Fewer plan to shop on Black Friday 2011, survey finds. What do they know?

Forty-four percent of Americans plan to shop on Black Friday 2011, a new survey shows. That compares with 47 percent in 2010 and 52 percent in 2009. Today's shoppers have more bargain-hunting tools.

Peter Pereira/The Standard Times of New Bedford/AP/File
Shoppers stream into a Best Buy to take advantage of the store's early opening on Black Friday 2010, in Dartmouth, Mass. Forty-four percent of Americans plan to shop on Black Friday 2011, a new survey shows, compared with 47 percent last year.

Sigh. Black Friday just isn't what it used to be.

That's partly because the economy is so lackluster, according to a new holiday shopping survey released by Accenture, a global management consulting company. But it's also because consumers are better equipped – with smart phones and other devices – to help them land the best bargains, whether they occur on Nov. 25, this year's Black Friday, or another day between now and Christmas. 

"This holiday season will see the balance of power continue to tip in favor of the consumer,” says Janet Hoffman, managing director of Accenture’s Retail practice. 

Black Friday, traditionally the biggest shopping day of the year, has become something of a tea-leaf-reading exercise for those seeking to gauge the health and direction of US consumerism. The expectations this year?

Nearly three-quarters of respondents in the Accenture survey expect their spending to be “careful” or “controlled.” Eighty-eight percent intend to spend the same or less than last year.

Moreover, the importance of Black Friday is sliding, its research shows. Forty-four percent say they are likely to shop that day, compared with 47 percent in 2010 and 52 percent in 2009.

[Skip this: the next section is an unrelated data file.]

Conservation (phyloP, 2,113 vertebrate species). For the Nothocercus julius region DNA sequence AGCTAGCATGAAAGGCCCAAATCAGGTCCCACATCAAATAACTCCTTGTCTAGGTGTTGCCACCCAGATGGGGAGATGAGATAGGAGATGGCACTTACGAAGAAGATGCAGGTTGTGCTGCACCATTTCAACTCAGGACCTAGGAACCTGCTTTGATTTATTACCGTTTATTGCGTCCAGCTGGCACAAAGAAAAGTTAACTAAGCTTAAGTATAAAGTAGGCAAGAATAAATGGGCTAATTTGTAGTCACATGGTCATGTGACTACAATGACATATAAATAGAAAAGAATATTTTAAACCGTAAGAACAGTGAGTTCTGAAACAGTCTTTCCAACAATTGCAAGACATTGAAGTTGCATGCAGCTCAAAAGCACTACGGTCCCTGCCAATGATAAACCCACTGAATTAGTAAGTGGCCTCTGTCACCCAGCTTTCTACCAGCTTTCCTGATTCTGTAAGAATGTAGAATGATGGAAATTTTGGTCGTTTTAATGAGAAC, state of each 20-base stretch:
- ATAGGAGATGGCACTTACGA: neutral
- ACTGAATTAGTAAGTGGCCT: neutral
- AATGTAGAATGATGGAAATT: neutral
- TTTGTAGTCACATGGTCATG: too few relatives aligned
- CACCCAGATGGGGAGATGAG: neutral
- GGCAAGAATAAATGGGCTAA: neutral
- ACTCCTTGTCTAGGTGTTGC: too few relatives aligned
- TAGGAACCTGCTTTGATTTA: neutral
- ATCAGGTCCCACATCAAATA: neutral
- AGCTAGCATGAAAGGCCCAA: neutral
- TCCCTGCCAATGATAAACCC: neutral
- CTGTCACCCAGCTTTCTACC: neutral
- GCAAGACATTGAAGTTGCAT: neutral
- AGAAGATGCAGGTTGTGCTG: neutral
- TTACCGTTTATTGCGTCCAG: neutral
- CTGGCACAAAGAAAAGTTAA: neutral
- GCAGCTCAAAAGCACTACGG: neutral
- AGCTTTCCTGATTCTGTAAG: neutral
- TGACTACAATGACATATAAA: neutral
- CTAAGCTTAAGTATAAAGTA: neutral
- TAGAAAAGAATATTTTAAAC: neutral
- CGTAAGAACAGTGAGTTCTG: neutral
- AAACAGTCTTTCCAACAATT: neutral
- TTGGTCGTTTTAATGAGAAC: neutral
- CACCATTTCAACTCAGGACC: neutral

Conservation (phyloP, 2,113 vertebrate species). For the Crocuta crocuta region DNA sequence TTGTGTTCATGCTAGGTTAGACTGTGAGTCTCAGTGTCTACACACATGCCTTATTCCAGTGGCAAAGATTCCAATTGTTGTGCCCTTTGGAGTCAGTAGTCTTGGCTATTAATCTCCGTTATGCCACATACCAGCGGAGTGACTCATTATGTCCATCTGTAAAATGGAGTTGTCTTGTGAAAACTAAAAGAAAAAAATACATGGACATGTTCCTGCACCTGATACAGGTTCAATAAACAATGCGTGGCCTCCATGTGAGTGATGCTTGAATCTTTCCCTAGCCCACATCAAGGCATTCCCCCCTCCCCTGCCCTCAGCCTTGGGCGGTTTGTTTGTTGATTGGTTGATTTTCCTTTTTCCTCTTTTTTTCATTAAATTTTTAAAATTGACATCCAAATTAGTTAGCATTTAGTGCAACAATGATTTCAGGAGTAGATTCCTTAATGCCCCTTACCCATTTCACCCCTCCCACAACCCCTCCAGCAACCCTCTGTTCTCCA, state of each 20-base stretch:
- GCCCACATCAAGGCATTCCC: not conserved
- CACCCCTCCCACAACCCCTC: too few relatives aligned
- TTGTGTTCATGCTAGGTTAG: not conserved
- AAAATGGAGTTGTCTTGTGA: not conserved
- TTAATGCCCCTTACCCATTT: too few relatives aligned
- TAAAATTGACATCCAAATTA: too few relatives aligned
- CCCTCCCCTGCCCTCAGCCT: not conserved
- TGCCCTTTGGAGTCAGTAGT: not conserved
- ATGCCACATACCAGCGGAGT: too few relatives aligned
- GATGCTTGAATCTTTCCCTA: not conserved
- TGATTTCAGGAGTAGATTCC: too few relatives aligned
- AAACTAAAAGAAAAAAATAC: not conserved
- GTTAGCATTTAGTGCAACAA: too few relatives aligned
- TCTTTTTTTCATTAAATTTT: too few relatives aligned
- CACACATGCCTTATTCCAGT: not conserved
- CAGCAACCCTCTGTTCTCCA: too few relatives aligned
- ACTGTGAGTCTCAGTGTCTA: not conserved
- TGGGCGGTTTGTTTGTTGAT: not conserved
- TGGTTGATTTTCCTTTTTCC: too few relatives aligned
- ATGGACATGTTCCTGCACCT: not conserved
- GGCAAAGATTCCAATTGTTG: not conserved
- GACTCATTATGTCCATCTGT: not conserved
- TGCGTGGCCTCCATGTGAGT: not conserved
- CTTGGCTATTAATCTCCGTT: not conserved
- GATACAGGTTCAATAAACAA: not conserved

Compared with last year, a larger proportion of shoppers say they'll leave their holiday shopping until after Black Friday (52 percent versus 41 percent in 2010), and one-third will leave the bulk of their purchases until December.

One-quarter of shoppers plan to have a “thrifty” holiday season, and almost 1 in 5 (18 percent) claim they will be "focused on necessities," with only 6 percent acknowledging plans for “extravagant” or “unrestrained” holiday spending. Ninety-three percent say discounts are important this year.

While discount stores remain the top holiday shopping destination, their dominant position is beginning to fade, the Accenture survey found. Seventy-three percent of respondents say they will shop at a discount retailer this year, compared with 81 percent last year and 85 percent in 2009.

One significant development that complicates matters for retailers, but that enhances the position of consumers, is the rising use of mobile and smart phones and tablet computers to compare prices online while in stores. Buyers can do a quick search to see if the same item is selling for less elsewhere. Forty-three percent of holiday shoppers who use such devices believe they will snag a better price as a result, and one-third say they will use their devices to receive alerts concerning when a product is in stock.